Yemen's health system, already strained after five years of war, is teetering on the brink of collapse as it contends with the additional pressure of the novel coronavirus (COVID-19) pandemic, Yemeni and international officials warned.
To add to these challenges, a range of aid programmes, including those to address the COVID-19 crisis, could be cut in the coming weeks due to funding shortages, the UN warned May 22nd.
In a bid to boost support for Yemen, the UN and Saudi Arabia will host a donor conference on Tuesday (June 2nd), AFP reported.
"We are urging the donors to pledge generously, and those who have given an indication of pledges to actually pay early because the operation in Yemen is severely, severely underfunded," said Jens Laerke, a spokesman with the UN Office for the Co-ordination of Humanitarian Affairs (OCHA).
"If we do not get the money coming in, the programmes that are keeping people alive and that are very much essential to fight back against COVID will have to close," he said.
Laerke said the UN estimated it needed some $2 billion to keep essential programmes running in Yemen for the remainder of the year. He said just $677 million had been donated so far this year, compared with over $4 billion in 2019.
"Yemen is really on the brink right now. The situation is extremely alarming," Laerke said.
Yemen has officially recorded 49 deaths, but Doctors Without Borders (MSF) said May 21st that at least 68 virus patients had died at its Aden facility in the first half of May alone -- calling it the "tip of the iceberg".
Laerke said the UN was "working on the assumption that there is already widespread communal transmission going on".
MSF said the number of patients being admitted to its Aden treatment centre -- the only dedicated COVID-19 facility in the whole of southern Yemen -- "speaks to a wider catastrophe unfolding in the city".
'A real health catastrophe'
Minister of Public Health and Population Nasser Baum announced the receipt of an installment of 100 intensive care beds provided by the World Health Organisation (WHO).
They will be distributed to Yemeni provinces to help fight the pandemic, he said.
"The National Medical Supply Programme in Hadramaut also has received the second batch of medical aid for fighting the coronavirus provided by the King Salman Centre for Humanitarian Aid and Relief (KSRelief)," he said.
Five trucks carrying medical aid provided by the Emirati Red Crescent were delivered to the National Drug Supply Programme in Aden, Baum said, noting that the aid will be distributed to all provinces.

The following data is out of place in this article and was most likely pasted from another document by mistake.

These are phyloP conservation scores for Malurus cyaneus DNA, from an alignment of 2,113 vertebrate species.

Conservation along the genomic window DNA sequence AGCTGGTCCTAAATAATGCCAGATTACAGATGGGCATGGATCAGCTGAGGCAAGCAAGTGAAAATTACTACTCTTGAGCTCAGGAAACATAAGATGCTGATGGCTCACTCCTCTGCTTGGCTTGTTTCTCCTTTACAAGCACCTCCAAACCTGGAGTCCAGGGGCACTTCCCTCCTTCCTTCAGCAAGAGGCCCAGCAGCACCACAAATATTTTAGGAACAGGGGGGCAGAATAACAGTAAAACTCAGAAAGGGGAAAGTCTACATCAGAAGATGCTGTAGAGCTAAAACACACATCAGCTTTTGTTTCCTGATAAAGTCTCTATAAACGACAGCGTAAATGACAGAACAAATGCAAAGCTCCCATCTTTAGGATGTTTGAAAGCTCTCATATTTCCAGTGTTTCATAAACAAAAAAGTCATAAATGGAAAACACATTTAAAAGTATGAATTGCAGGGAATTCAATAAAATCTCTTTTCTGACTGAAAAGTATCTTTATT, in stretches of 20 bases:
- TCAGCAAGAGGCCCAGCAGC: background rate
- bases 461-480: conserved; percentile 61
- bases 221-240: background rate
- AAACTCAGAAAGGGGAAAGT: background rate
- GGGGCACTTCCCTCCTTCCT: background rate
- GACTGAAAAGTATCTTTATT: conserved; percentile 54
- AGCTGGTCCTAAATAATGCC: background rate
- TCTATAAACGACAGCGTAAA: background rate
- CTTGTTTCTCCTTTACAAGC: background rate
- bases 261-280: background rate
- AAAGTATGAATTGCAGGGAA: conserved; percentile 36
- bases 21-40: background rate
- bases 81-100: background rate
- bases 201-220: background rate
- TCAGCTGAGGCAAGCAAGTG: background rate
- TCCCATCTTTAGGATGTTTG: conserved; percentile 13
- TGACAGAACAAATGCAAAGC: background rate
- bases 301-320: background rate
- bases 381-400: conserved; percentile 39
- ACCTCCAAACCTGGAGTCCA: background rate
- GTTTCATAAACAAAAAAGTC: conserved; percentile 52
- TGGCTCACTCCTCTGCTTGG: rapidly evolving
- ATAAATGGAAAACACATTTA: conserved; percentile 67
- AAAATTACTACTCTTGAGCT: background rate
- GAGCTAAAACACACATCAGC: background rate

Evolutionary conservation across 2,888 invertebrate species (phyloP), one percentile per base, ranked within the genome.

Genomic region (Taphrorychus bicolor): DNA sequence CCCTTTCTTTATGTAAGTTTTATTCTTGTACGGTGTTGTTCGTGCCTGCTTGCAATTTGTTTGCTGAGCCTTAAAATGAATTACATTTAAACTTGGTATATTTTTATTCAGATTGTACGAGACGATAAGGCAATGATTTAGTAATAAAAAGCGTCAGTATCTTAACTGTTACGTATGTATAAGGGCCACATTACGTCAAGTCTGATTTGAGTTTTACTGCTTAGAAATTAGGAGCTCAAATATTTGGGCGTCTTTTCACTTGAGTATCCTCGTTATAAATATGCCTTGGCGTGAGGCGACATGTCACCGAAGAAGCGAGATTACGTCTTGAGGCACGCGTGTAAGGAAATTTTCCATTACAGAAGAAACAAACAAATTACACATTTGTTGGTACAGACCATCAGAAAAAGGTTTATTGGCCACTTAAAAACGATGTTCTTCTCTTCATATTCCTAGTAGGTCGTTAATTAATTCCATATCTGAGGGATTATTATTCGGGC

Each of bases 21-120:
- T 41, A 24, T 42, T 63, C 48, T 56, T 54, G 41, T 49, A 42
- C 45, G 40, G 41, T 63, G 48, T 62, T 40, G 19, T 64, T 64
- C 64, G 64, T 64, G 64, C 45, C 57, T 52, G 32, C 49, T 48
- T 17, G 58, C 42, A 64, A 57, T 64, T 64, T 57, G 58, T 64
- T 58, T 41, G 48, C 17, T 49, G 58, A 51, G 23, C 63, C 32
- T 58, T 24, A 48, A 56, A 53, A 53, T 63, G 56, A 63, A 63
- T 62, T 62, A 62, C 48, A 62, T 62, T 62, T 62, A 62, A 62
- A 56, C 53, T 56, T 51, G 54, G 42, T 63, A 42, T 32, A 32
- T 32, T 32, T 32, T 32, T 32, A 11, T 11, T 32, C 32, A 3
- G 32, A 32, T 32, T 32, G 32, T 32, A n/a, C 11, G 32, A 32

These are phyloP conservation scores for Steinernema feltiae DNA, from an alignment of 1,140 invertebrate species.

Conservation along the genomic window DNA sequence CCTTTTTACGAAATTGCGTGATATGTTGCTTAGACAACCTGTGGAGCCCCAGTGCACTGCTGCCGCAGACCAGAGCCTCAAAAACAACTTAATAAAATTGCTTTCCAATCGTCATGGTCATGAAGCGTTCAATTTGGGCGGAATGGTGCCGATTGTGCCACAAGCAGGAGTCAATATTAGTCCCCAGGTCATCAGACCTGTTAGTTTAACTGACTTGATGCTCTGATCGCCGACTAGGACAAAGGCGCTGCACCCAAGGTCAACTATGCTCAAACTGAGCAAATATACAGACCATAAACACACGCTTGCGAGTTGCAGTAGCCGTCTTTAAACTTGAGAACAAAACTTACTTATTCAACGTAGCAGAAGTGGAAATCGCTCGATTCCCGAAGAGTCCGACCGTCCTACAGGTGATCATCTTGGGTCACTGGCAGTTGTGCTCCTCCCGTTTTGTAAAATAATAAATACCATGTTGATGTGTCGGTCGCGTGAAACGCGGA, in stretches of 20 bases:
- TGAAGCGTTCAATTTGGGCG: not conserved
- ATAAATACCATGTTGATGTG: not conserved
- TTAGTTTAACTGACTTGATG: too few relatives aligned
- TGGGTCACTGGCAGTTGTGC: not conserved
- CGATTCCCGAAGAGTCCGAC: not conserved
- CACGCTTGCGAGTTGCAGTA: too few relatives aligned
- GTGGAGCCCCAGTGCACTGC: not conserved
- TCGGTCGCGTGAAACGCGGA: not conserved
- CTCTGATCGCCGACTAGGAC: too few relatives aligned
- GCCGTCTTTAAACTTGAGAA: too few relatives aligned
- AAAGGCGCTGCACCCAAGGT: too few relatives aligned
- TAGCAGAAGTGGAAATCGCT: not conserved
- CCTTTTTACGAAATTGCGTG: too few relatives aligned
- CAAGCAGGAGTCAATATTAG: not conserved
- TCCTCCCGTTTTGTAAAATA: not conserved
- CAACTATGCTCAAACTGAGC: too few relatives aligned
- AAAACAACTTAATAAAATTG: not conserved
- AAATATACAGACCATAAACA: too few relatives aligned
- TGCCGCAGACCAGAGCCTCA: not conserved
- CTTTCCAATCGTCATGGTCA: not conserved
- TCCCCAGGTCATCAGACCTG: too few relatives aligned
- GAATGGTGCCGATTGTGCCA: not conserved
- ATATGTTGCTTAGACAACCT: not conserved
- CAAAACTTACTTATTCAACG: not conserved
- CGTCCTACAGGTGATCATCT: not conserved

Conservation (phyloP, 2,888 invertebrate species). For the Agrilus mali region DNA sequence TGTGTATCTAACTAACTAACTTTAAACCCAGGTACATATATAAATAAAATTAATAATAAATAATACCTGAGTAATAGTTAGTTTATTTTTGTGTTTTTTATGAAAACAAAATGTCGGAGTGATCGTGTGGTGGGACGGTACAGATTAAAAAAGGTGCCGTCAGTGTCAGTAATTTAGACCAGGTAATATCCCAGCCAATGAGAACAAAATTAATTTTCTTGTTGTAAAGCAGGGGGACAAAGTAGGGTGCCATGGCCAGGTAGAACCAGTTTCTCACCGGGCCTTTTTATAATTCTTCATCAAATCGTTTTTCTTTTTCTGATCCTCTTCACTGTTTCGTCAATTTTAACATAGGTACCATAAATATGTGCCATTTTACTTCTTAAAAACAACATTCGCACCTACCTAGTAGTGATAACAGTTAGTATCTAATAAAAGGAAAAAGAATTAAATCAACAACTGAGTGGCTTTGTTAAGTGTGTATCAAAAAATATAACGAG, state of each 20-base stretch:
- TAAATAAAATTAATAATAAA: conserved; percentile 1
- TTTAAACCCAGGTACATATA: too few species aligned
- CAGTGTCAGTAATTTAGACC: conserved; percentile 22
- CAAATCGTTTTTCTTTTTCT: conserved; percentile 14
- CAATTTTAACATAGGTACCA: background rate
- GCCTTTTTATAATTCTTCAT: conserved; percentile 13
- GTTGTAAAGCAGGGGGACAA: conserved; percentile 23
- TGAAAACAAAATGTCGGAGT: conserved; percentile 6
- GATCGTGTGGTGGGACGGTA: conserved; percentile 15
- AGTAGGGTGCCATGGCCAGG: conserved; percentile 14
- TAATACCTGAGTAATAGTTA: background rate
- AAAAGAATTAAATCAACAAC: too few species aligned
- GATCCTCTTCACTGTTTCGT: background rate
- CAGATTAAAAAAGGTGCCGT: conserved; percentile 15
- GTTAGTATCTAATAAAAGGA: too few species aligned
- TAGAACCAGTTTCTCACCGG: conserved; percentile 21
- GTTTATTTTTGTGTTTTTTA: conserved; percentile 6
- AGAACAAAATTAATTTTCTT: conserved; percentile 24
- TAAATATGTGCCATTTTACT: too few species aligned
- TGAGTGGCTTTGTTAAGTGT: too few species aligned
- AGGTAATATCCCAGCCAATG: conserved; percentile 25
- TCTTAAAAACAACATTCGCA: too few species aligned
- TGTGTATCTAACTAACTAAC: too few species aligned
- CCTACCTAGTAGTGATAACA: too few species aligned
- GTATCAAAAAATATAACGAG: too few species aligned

Yemen is experiencing a real health catastrophe due to the coronavirus pandemic, said Eshraq al-Sebai, spokeswoman for Yemen's supreme emergency committee for combatting COVID-19.
"The lack of laboratory equipment to test suspected cases, along with the large number of fatalities in Aden, puts us up against a difficult and disastrous reality that threatens the lives of many residents," she told Al-Mashareq.
She called on international organisations to designate isolation hospitals and centres to coronavirus patients and support Yemen by providing equipment, especially personal protective equipment (PPE) for health workers.
"They are the first line of defence," al-Sebai said.
Need for 'accelerated' support
"Support to Yemen must be provided at an accelerated pace to prevent the number of infections from multiplying," Deputy Minister of Health Abdul Raqeeb al-Haidari told Al-Mashareq.
Mobile hospitals and the provision of testing supplies in all provinces "will reveal the extent of the spread of the pandemic in Yemen", he said, noting that many patients are dying without the cause of death being ascertained.
Abdul Raqeeb praised the WHO's proposals with regard to "the deployment of ships equipped with mobile hospitals to cope with the coronavirus outbreak".
Aden and Yemen "need real and urgent support from the international community and UN organisations to fight the coronavirus", said Mohammed Rubeid, deputy general manager of the Aden Health and Population Office.
The number of victims is multiplying amid a severe shortage of medical supplies and test kits and a shortage of medical staff, who fear infection after a number of them contracted the virus, he told Al-Mashareq.
"Doctors are torn between two options," he said: "To stop working, or continue to perform their duties amid a lack of resources, especially PPE."